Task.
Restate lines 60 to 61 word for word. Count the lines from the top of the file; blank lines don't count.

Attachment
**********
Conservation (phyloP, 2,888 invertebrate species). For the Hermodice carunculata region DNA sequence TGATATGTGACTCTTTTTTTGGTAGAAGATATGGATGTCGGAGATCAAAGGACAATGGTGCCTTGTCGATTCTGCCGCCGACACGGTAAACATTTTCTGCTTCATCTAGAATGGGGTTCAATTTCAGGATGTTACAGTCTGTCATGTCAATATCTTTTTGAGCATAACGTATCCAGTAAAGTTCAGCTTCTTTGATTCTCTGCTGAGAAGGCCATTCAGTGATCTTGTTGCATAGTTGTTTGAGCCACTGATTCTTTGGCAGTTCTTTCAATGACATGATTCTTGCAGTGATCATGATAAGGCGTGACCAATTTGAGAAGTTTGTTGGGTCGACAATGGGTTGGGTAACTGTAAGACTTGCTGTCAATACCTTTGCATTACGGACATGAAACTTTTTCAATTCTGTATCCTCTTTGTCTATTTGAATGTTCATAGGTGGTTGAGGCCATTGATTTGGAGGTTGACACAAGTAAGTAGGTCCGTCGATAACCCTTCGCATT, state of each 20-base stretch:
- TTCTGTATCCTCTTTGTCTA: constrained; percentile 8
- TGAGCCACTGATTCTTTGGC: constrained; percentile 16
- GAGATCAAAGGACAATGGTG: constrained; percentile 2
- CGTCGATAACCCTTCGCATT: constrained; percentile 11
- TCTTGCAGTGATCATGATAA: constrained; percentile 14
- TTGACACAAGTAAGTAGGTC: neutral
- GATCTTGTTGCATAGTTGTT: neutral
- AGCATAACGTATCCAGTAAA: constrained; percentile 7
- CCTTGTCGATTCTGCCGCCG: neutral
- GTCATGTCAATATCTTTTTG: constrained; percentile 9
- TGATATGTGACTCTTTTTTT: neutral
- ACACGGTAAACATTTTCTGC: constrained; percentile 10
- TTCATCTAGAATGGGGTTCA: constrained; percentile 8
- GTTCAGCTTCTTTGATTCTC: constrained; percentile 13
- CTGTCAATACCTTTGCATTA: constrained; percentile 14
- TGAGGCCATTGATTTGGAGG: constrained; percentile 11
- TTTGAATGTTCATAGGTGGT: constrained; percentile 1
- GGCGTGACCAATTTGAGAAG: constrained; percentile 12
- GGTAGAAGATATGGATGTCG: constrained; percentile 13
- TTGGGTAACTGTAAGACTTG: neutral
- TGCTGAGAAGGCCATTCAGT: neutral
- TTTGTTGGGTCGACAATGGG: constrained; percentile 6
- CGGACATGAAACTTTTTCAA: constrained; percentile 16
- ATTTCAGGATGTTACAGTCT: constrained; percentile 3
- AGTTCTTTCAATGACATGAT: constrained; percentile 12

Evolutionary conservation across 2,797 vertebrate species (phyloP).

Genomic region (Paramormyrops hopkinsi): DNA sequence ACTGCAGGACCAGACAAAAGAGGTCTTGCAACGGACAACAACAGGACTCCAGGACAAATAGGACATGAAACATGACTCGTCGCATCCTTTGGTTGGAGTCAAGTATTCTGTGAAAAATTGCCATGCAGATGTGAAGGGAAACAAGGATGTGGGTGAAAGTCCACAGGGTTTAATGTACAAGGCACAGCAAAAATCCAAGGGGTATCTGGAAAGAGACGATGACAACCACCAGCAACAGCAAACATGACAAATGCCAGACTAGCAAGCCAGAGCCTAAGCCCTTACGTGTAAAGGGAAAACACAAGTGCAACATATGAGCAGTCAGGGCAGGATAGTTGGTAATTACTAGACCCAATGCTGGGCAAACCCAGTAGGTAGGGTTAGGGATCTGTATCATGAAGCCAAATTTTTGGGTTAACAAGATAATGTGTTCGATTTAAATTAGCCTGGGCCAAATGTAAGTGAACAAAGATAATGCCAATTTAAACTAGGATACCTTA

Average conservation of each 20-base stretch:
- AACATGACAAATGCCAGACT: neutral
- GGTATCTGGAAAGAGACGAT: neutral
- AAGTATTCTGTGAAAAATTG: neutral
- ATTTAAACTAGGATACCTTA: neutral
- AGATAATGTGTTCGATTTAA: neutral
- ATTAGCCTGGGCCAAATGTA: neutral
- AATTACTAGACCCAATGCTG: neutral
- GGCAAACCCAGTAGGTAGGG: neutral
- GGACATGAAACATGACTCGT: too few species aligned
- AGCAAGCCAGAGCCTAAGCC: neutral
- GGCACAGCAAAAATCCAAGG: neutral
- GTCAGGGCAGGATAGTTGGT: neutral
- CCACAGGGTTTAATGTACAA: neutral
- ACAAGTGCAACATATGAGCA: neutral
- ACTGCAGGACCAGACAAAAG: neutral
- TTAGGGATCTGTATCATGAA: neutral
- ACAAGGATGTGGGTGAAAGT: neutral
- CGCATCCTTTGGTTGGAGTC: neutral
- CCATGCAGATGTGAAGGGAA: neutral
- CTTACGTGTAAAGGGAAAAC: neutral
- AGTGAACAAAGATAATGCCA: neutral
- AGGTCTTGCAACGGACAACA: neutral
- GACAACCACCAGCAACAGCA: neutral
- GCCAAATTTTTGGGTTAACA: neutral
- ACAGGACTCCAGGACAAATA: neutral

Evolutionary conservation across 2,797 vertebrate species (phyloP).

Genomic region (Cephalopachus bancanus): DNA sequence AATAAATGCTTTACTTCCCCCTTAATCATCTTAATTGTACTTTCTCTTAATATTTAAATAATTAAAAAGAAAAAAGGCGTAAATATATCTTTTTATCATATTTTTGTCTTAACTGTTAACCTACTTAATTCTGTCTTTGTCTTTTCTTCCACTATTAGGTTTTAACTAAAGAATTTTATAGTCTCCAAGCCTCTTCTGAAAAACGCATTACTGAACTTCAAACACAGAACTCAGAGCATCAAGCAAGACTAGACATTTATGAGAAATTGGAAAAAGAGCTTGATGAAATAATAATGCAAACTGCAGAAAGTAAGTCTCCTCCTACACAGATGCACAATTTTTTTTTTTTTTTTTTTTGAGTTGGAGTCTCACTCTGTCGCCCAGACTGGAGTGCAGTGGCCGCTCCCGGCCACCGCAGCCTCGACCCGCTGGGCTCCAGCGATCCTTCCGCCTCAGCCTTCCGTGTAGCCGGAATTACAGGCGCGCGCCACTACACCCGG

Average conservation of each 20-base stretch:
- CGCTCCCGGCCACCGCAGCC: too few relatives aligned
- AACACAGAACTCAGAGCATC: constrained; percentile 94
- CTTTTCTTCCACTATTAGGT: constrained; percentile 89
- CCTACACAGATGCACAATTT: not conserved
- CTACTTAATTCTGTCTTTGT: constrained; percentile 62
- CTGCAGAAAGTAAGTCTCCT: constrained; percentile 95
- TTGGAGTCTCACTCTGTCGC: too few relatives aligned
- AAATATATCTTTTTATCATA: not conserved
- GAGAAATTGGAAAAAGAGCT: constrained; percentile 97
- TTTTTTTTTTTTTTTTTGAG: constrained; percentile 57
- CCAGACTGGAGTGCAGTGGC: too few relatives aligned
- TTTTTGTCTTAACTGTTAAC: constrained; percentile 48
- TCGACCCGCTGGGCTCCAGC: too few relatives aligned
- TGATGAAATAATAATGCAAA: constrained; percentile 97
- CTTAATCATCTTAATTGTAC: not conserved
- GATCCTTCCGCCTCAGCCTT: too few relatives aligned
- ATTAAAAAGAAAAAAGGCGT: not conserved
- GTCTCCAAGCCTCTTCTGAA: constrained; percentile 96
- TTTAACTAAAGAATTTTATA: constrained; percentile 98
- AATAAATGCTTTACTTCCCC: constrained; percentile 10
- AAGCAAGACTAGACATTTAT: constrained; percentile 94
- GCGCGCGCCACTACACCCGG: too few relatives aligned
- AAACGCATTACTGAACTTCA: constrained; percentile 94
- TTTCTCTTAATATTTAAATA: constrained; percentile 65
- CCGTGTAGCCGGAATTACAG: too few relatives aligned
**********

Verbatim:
- CTTTTCTTCCACTATTAGGT: constrained; percentile 89
- CCTACACAGATGCACAATTT: not conserved